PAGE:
LOS ANGELES (CNS) — Los Angeles officials Thursday announced a tentative deal with the city firefighters' union aimed at avoiding layoffs and temporary closures of fire stations amid the city's budget crisis caused by the COVID-19 pandemic.
The United Firefighters of Los Angeles City agreed to delay firefighters' scheduled salary increase by 18 months, Mayor Eric Garcetti and Council President Nury Martinez announced.
The delay, expected to save millions of dollars, will protect jobs and services and prevent the city from imposing temporary closures of fire stations, according to Garcetti's office.
"The COVID-19 pandemic has devastated Los Angeles' economy, and we asked our firefighters to help us protect critical emergency services by deferring their scheduled raises," Garcetti said. "We have reached a tentative agreement with UFLAC that, along with the deals we reached with civilian unions this week, will help us avoid harmful layoffs and deep service cuts. I'm grateful for their collaboration, and I hope other bargaining units follow this example and come to the table during this difficult moment."
UFLAC President Capt. Freddy Escobar said the deal will help the city recover from an unprecedented crisis, while being fair to the union's members, who have been on the frontlines.
"The coronavirus has ravaged our country and families throughout our city. Los Angeles is the epicenter of this pandemic and our firefighters and paramedics on the frontlines see this devastation every single day," he said.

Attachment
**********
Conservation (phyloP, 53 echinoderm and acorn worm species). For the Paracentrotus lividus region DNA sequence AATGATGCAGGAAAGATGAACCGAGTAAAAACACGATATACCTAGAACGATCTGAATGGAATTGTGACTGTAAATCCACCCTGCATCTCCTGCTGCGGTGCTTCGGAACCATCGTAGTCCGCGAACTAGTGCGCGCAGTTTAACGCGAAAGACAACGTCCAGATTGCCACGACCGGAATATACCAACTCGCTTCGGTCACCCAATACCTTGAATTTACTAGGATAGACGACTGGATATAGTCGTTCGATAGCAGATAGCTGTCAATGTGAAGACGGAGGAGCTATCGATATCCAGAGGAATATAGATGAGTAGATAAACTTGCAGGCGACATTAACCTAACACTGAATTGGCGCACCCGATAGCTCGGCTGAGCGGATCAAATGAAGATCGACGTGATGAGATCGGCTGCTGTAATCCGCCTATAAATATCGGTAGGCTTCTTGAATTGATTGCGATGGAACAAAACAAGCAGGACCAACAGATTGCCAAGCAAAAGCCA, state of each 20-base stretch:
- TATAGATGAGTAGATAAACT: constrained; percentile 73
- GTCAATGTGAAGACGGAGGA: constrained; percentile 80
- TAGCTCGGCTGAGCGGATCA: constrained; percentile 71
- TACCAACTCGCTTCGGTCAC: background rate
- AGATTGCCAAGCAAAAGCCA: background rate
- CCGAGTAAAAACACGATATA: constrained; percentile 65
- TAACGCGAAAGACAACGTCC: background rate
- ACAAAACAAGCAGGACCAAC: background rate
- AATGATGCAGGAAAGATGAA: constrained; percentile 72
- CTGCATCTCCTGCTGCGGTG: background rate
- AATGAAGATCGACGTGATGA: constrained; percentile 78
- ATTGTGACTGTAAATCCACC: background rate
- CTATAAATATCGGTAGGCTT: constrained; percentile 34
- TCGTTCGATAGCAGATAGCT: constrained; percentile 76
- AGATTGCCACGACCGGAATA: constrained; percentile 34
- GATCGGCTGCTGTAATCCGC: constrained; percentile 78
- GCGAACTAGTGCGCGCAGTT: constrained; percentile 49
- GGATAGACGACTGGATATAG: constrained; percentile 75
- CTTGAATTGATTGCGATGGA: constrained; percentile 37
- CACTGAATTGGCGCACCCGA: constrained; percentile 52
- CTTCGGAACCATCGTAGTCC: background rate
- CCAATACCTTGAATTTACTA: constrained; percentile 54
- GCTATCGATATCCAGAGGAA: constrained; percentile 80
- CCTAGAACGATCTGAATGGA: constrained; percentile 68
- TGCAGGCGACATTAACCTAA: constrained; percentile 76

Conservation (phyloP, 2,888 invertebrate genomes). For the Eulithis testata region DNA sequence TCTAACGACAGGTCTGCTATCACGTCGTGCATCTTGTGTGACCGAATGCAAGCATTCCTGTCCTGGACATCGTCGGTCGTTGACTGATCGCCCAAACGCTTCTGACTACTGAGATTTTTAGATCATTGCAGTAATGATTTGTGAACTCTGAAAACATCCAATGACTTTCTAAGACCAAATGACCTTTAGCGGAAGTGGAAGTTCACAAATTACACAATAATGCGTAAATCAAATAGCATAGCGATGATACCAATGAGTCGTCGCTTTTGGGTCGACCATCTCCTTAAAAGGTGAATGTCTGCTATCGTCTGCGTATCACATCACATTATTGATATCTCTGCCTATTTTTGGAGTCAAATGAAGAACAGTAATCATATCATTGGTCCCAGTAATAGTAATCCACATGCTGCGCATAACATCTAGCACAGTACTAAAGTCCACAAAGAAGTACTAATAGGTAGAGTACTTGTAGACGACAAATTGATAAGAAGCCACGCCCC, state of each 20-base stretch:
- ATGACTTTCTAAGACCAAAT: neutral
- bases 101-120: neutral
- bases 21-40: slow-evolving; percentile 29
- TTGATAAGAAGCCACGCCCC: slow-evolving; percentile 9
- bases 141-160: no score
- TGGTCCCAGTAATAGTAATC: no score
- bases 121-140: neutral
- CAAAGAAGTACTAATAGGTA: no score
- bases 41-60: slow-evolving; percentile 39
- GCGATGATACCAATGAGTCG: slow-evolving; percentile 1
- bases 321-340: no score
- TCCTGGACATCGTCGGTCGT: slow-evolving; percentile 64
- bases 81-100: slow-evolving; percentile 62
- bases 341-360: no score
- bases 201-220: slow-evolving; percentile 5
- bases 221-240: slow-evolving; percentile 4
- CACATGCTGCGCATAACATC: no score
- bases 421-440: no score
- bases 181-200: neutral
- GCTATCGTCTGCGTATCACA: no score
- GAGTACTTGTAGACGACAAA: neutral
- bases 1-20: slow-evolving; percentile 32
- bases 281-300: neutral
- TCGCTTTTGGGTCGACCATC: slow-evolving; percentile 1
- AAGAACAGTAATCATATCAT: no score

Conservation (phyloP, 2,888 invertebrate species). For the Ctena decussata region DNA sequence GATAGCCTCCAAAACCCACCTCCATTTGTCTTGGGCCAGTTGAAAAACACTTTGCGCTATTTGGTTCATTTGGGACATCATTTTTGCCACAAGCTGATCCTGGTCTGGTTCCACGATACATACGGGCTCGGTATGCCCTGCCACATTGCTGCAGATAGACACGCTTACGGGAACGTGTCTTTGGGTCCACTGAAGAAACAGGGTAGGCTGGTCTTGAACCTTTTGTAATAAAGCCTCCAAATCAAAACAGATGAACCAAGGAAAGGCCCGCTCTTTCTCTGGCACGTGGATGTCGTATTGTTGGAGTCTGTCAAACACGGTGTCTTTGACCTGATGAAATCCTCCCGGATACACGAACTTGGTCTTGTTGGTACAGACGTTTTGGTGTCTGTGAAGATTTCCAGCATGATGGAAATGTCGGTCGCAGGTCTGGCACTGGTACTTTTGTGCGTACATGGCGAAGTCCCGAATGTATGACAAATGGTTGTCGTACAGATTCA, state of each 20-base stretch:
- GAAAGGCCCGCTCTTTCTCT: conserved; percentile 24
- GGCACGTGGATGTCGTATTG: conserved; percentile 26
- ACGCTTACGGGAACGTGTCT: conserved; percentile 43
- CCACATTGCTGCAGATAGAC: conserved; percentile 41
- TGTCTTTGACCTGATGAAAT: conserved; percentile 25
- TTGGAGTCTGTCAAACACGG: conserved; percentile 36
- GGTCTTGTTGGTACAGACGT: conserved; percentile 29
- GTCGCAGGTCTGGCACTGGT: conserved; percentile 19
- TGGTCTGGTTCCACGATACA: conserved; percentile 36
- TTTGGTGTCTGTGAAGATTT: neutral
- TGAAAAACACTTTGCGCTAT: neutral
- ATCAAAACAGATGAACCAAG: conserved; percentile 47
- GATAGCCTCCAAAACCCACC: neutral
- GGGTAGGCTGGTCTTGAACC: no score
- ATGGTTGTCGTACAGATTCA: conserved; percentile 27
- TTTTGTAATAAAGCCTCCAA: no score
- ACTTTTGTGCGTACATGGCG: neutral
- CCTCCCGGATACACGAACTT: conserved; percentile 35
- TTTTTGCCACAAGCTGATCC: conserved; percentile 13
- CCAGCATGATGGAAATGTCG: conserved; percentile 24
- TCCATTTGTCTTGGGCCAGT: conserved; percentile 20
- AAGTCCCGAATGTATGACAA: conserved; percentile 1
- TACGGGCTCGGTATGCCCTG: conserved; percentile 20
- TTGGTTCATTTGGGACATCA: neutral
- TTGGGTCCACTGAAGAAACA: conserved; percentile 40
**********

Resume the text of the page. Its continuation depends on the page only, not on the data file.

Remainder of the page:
"Most importantly, this agreement will maintain essential LAFD resources and ensure that the people of Los Angeles will continue to receive the first class lifesaving services that they expect and deserve."
Martinez also thanked firefighters, not only for their service during the pandemic, but for helping the city in its effort to solve the budget crisis.
"During this pandemic, we've seen our city employees embody the meaning of `public servants' beyond anything we have ever seen in our lifetimes. Thanks to them, our city continues to move forward despite the devastation of coronavirus. They saved us throughout the last year and when called upon to help solve our city's pandemic-driven fiscal crisis, they stepped up and saved us again," Martinez said.
City employee layoffs were proposed by City Administrative Officer Richard Llewellyn in December as a way to keep the city financially stable. The budget report recommended laying off nearly 1,900 employees.
On Tuesday, city officials announced they reached a tentative deal with the city's non-sworn employees to avoid layoffs. No such deal, however, has been reached with the Los Angeles Police Protective League, which represents LAPD officers.
"It's welcome news that other city employee groups are sharing in the financial sacrifice police officers have been making since our members had their pay cut 7.5% in July 2020, when cash overtime was eliminated," LAPPL President Craig Lally said. "The City Council's decision to defund the LAPD by $150 million last year also eliminated 255 officers from our ranks. Those cuts in pay and personnel should go to the city's bottom line.
"The City Council attempted to stuff tens of millions of those dollars in an undesignated slush fund, which the mayor correctly vetoed," Lally said. "Finally, the council-approved pay raise for police officers this month will finally bring us to parity with our public safety counterparts. It would be unfair to now ask police officers to absorb what would be a 10.75% pay cut, which is far in excess of what any other city employee group has been asked to sacrifice. The LAPD was the first group to contribute to the cause, and our officers have contributed the most."